Viewers are led through the destination by a group of adventurers as they spend a day skiing, mountain biking, paragliding, kayaking and horseback riding. Along with immersive point-of-view footage, a drone was used to capture the highest ever recorded images with a 360° camera.
The results are undeniably impressive and do a great day of placing the audience at the heart of the action. Take a look at this behind-the-scenes video to see how this vivid production was brought to life.
Virtual reality has more recently been harnessed as a tool to sell meeting and events space. There’s a clear utility to using VR in this way — it gives events planners a much better impression of a space to gauge whether it’s the right size for their needs. Photos and descriptions alone don’t always offer the most accurate impression.
In 2017, Marriott launched its own VR tour to showcase how the hotel’s meeting rooms might be used for events. Clients could take a tour using VR headsets, such as Google Cardboard. Just recently, East Wintergarden (a venue in London’s Canary Wharf), unveiled their own 360-degree virtual tour to give organisers a better feel for the grandeur of their event space and diversity as a venue.
When events planners have the responsibility of booking a venue for major companies and clients, applying VR in this way can give them the confidence to book.
As hotels roll out streaming services and on-demand content to attract guests, VR represents the next step to offer enhanced in-room entertainment. Virtual reality headsets are yet to prove a big hit with consumers. But given the likes of Facebook, Microsoft and Google are all continuing to invest in the technology, there’s reason to believe it has the potential to go mainstream.
Certain hotels have already been experimenting. Back in 2015, Marriott launched its “VRoom Service”. This first-of-its-kind experience enabled guests to order VR headsets to their hotel room. The headsets came preloaded with three “VR Postcards” — immersive 3D travel stories that followed real travelers on a journey to Chile, Rwanda and China. Far from a gimmick, 51% of new guests that used the postcards said they wanted to stay at Marriott hotels more often.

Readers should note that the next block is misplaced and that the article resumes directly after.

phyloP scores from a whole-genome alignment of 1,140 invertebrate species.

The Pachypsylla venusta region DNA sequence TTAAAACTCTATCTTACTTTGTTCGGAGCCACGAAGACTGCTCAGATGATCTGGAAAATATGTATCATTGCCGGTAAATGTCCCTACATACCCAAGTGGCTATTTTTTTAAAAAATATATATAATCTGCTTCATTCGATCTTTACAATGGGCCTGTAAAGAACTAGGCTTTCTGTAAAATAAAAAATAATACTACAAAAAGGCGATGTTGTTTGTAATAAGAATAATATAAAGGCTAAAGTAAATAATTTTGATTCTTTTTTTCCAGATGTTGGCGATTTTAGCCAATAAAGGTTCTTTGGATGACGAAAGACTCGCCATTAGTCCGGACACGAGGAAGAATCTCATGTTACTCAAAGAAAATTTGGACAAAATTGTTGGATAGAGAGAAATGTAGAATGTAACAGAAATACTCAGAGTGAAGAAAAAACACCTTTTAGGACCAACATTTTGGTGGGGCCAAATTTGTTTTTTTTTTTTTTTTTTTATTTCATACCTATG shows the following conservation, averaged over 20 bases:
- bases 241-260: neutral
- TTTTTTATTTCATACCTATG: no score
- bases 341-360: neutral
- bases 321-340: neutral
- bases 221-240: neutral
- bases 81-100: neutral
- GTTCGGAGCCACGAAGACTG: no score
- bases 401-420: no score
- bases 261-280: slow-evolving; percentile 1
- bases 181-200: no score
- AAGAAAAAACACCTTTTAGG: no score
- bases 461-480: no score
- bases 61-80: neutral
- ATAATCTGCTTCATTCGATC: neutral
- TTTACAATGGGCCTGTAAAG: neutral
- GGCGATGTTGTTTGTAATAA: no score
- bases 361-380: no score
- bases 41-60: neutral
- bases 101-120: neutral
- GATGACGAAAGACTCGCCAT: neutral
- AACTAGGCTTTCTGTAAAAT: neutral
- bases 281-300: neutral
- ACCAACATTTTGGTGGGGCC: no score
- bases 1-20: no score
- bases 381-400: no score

7. Hotel Design
Using VR as an interior design tool is a relatively untapped application that has the potential to go mainstream. Holiday Inn has being using VR to design new hotels, a process that has saved the business huge expense and time. In one instance, the design team realized a chair for the built-in desks of a new room design didn’t fit after running the design through a new virtual mockup stage.
Independent design companies are also providing 3D experiences to allow hoteliers to visualize new design concepts. By using a smartphone or placing on a pair of goggles, hoteliers can decide whether to alter the carpets, upgrade the bathroom, or change the furnishings. In the near future, eye-tracking and sensors within the headsets will reveal how users feel about different design elements.
Arguably, hotels could use this kind of technology with guests to learn more about their preferences regarding decor and design. By visualizing things from a guests’ perspective, hotels could make important choices built around the likes and dislikes of their typical customer.
While virtual reality still hasn’t been been embraced by many in the travel sector, its potential remains undoubted. Along with hotels and DMOs, major travel agents such as Thomas Cook are finding continued success with VR as a sales tool. Tech giants are also investing heavily to bring new headsets to the mass market, and the business applications continue to expand.
Beyond marketing and virtual tours, hotels and travel companies are now pushing the boundaries of VR in terms of creativity, technological ingenuity, and attracting niche audiences. So while the future remains unclear, the use of virtual reality in the travel industry still remains hugely promising.